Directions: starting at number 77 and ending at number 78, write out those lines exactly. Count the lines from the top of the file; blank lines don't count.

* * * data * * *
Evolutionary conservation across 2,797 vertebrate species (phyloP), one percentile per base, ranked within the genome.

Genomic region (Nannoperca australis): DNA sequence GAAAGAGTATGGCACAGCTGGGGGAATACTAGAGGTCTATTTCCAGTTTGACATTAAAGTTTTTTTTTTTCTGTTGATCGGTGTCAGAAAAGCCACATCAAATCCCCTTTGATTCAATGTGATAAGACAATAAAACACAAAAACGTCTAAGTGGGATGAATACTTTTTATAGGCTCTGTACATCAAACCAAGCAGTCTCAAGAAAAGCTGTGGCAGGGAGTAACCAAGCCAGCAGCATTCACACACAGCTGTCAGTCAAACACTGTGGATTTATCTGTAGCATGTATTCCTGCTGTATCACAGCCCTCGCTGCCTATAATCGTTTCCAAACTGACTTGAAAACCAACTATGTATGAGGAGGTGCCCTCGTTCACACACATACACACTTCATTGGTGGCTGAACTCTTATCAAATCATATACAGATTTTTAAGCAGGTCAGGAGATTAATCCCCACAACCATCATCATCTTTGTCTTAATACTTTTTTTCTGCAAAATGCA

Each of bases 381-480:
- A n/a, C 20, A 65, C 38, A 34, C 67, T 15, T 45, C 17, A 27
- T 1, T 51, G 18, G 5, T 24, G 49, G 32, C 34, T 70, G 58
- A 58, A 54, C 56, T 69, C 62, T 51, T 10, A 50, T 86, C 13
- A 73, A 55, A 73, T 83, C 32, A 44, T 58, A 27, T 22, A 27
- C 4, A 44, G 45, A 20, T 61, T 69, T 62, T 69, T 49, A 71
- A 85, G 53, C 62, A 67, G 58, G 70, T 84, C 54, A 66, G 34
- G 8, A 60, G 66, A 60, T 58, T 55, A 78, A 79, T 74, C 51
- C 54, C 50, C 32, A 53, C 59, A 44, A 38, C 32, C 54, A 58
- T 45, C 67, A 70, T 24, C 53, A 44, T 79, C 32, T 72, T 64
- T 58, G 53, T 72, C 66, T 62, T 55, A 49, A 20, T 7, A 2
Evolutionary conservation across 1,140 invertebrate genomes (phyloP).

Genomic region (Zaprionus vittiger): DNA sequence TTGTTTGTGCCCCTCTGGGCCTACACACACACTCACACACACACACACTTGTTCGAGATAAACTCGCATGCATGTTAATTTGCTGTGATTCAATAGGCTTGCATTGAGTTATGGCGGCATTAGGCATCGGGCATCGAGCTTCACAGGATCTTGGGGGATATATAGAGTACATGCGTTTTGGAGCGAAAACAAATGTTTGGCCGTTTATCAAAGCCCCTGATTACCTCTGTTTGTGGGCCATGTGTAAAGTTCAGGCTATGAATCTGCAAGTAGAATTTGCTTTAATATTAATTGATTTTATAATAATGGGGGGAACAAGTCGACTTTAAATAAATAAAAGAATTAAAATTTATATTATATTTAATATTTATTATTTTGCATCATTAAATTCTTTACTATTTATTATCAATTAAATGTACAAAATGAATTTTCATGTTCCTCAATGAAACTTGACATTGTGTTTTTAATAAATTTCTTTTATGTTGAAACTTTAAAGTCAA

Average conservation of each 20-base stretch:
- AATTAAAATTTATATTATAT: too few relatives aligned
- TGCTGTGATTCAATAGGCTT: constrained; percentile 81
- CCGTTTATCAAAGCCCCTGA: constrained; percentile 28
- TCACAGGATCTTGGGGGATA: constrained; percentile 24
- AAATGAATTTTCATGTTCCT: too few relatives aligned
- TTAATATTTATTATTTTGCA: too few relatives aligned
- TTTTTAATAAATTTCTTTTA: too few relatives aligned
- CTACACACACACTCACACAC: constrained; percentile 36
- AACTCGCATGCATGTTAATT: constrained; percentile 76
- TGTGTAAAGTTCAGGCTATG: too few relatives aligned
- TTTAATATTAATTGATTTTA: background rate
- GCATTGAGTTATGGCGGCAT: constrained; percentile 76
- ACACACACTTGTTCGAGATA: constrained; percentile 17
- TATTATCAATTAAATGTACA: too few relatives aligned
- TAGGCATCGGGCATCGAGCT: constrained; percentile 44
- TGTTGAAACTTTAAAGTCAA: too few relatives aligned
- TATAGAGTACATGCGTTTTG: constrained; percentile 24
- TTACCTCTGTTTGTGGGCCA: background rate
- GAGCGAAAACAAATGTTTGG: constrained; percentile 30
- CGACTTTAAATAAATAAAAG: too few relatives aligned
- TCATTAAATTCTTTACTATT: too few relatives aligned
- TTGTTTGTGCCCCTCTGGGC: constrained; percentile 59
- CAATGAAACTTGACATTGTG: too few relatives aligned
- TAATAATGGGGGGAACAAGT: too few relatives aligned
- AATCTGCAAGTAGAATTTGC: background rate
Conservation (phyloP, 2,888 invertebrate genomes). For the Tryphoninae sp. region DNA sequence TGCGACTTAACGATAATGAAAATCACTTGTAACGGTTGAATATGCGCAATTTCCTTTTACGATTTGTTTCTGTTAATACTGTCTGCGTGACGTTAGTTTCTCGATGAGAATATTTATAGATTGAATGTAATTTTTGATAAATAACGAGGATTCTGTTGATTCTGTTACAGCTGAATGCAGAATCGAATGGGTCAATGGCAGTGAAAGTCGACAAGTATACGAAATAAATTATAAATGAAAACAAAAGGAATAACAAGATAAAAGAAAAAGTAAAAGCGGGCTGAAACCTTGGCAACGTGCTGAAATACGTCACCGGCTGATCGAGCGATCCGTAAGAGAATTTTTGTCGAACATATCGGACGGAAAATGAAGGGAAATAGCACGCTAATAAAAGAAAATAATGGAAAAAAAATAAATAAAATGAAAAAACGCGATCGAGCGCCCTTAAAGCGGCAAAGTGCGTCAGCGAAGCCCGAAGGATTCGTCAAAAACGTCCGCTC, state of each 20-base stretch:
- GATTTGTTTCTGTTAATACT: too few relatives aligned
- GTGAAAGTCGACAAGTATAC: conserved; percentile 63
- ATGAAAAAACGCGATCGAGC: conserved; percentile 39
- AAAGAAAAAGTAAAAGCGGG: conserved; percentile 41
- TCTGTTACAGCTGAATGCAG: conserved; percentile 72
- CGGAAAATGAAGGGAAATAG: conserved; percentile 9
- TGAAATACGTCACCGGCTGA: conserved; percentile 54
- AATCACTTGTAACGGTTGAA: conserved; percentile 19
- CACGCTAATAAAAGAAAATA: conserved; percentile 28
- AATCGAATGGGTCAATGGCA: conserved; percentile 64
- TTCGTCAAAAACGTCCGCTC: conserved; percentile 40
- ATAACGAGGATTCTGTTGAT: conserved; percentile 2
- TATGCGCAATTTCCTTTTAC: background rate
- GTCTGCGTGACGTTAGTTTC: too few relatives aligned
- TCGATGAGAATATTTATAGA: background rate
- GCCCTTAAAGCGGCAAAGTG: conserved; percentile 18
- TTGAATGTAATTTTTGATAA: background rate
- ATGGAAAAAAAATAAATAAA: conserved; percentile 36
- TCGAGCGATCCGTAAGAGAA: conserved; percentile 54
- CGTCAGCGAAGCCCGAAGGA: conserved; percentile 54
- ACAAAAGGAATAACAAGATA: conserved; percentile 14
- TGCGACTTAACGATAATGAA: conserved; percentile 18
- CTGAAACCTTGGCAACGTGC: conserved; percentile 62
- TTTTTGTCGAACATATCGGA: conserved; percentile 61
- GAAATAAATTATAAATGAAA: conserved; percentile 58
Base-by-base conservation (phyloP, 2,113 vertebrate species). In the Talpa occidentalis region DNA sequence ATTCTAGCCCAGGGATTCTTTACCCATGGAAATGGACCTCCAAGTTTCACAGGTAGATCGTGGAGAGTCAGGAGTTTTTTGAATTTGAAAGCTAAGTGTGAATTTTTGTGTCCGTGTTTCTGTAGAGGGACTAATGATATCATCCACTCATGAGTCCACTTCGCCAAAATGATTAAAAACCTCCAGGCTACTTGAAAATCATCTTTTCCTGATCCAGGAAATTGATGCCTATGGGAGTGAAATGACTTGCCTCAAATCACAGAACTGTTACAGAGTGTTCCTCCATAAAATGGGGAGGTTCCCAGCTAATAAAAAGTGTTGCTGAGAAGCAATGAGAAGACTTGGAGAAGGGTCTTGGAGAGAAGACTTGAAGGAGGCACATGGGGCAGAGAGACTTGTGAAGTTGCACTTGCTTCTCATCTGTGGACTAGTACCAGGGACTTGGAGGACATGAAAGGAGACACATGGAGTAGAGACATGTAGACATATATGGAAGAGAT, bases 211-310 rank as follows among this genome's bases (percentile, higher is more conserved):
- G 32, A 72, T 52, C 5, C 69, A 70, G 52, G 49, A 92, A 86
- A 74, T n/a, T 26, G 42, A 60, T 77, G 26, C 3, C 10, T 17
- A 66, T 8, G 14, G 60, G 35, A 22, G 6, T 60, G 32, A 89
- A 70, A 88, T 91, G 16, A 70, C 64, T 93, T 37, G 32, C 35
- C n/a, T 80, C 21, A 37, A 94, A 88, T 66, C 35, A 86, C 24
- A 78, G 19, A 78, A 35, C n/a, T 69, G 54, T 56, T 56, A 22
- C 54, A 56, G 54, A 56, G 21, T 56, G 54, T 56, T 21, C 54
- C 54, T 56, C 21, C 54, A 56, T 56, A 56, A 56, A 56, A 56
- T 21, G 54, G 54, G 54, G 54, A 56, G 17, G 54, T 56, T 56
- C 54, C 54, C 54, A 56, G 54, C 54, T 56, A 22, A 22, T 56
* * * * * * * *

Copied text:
- T 21, G 54, G 54, G 54, G 54, A 56, G 17, G 54, T 56, T 56
- C 54, C 54, C 54, A 56, G 54, C 54, T 56, A 22, A 22, T 56